• Expand/collapse of node X corresponds to changing the display status of the class corresponding to node X.
Advantages
  • Single interaction with the DOM (albeit fiddling with the CSS)
  • Should result in single reflow

Problems
  • Rows will have a number of classes applied according to depth, so 1 class for children of topmost parent, 2 classes at next level, and so on. The most-numerous bottom-most nodes will have the most classes applied.
  • With a 5 child/parent ratio, would result in defining 2,000 classes per 10,000 nodes
    • These will need to be applied to virtually all nodes, so approx 10,000/10,000 will have some classes applied, with the
  • Might not work without further fiddling, because it's not clear which class's display attribute will rule when several classes are applied.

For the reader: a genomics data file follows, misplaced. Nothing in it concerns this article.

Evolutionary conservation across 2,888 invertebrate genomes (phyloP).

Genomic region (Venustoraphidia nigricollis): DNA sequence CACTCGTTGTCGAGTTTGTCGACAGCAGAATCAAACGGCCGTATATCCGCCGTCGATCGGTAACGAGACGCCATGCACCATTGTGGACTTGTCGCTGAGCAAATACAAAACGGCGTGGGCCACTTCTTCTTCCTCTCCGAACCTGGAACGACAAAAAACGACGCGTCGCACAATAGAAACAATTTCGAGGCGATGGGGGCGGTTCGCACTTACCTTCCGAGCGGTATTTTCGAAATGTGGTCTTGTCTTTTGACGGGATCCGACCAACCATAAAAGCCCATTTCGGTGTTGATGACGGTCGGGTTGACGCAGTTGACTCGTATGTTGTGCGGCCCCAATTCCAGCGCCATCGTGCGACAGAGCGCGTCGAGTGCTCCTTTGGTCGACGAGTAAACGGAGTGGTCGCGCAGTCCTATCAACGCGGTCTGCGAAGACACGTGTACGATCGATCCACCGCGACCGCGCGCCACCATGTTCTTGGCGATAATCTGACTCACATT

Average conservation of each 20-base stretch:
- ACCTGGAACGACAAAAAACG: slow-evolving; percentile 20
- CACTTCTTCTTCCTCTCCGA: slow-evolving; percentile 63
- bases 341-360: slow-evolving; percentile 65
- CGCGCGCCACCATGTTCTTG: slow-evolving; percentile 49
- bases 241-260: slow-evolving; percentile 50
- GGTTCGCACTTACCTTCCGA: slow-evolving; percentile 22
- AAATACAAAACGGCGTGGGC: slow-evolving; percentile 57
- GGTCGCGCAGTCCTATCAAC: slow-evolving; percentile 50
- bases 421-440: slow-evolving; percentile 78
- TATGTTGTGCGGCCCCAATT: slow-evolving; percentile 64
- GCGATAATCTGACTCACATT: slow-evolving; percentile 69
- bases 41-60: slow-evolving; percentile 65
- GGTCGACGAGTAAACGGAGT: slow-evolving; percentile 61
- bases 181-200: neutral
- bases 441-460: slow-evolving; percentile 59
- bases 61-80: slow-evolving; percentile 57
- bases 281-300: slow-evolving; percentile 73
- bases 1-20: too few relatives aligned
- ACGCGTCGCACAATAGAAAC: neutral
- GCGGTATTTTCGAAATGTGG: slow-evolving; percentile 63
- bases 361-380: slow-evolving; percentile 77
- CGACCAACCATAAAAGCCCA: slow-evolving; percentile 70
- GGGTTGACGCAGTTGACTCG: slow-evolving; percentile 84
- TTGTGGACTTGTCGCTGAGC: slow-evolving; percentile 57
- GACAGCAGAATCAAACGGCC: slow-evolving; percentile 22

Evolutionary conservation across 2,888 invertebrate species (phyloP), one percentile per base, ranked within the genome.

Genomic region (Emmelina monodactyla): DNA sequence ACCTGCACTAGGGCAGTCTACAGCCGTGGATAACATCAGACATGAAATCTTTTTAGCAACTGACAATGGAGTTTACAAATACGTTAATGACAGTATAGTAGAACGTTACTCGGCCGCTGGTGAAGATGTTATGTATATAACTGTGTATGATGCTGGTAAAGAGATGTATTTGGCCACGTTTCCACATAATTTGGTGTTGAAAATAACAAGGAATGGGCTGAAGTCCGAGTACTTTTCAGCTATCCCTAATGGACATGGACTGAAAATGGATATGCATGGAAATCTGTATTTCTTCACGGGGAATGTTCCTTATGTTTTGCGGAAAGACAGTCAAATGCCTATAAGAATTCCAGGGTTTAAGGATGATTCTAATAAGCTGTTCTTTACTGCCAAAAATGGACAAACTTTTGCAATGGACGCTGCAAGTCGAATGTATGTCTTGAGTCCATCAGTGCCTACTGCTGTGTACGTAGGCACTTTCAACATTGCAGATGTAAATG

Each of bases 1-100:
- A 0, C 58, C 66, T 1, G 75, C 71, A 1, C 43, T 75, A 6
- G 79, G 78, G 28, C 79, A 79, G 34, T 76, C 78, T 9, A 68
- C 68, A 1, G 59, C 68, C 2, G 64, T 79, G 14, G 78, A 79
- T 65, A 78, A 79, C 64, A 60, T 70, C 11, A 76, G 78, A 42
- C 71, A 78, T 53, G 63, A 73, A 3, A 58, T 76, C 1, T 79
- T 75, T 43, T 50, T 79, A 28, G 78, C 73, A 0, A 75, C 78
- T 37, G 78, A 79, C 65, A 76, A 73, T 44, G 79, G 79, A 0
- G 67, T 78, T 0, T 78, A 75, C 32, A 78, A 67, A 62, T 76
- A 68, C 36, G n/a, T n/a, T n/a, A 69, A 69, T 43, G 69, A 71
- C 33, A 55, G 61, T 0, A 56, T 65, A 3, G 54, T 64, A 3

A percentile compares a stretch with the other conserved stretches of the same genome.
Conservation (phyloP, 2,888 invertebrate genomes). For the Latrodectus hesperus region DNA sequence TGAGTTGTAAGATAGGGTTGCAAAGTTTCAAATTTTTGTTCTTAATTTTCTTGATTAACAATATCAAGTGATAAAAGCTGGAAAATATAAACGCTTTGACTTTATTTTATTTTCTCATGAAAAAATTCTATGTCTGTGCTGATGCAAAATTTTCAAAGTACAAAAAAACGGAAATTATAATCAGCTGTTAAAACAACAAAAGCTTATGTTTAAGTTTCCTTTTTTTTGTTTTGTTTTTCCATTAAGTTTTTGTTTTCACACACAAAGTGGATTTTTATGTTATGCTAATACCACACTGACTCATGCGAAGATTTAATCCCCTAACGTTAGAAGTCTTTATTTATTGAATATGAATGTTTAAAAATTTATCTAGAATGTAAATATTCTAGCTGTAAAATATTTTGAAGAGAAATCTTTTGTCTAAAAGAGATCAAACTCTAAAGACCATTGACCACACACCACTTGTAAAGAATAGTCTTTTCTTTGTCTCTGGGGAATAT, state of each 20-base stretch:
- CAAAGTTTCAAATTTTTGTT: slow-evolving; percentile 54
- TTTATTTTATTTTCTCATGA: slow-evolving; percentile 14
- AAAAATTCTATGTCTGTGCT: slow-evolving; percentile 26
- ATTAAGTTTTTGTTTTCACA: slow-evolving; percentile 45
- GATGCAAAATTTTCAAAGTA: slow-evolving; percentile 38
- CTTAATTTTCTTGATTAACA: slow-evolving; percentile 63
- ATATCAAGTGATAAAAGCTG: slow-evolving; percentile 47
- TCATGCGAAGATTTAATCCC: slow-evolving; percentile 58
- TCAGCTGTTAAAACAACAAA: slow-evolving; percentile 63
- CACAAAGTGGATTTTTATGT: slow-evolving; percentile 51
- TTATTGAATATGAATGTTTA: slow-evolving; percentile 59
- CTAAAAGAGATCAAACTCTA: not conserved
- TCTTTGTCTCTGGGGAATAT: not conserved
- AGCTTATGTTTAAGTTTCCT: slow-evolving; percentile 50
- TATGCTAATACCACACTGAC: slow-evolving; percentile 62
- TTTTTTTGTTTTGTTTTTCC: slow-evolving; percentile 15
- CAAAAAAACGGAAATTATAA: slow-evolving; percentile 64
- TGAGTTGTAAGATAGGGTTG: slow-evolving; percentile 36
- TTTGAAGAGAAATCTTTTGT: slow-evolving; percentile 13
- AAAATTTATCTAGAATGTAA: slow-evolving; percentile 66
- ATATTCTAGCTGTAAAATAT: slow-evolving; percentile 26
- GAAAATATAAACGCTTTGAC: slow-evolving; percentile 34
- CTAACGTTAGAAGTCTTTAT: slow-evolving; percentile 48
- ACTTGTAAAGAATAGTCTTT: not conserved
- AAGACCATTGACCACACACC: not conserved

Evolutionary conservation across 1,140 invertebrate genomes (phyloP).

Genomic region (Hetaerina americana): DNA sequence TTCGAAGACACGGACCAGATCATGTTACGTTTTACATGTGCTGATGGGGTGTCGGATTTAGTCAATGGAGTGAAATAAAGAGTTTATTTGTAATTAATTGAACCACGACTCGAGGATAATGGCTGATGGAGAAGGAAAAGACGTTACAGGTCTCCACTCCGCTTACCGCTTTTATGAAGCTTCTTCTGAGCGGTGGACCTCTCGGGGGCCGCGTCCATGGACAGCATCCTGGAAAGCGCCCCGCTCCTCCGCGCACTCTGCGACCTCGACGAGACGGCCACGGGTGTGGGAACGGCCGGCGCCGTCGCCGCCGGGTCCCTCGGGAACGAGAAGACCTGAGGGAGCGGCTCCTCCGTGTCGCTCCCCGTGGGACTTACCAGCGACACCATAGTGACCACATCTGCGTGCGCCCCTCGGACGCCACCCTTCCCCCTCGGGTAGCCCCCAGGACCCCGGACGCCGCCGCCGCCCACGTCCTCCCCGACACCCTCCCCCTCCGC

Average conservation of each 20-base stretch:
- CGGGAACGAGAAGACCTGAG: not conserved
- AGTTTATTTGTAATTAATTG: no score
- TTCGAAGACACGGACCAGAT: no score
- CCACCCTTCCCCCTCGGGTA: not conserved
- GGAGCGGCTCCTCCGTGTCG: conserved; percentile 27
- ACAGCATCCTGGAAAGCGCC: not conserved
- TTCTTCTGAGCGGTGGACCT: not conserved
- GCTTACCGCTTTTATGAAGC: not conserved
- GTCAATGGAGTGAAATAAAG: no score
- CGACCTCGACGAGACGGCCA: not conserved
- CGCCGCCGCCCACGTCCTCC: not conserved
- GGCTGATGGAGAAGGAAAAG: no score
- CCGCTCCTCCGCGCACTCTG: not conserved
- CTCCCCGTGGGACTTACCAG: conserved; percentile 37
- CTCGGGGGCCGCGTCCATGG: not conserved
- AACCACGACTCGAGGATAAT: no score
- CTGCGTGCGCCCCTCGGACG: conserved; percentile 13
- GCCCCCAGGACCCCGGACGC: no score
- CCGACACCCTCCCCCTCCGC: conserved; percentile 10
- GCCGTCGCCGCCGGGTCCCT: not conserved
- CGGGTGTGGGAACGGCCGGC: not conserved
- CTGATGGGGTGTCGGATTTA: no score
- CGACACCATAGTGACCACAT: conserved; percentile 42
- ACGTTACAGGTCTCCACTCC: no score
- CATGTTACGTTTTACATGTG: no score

• Maybe choices like display=none or display=default solve this? Not sure.
  • In short, this runs into geometric explosion of class applications, and presumably geometric explosion of work for the browser to do to perform operations based on the classes.
    • At the very least, it's operating in territory that is probably not well tested and optimized?

Containership specified by progressively-extended id's and wildcards

  • A unique id is applied to each node.
  • Id is composed as follows: Some prefix (say 't' for tree) followed by a dash and a number according to sibling number within parent: 't-2-21-13' would be the id for the 13th child of the 21st child of the 2nd child of the root.
  • Operations (such as display: none) could be performed on groups of nodes selected by wildcard operations on the id. To collapse node t-2, apply display: none to all nodes with ids matching 't-2-*'. (Or apply a class that includes display:none.)
Advantages
  • No geometric explosion of classes or ids
  • No impact on CSS rules per se.
Problems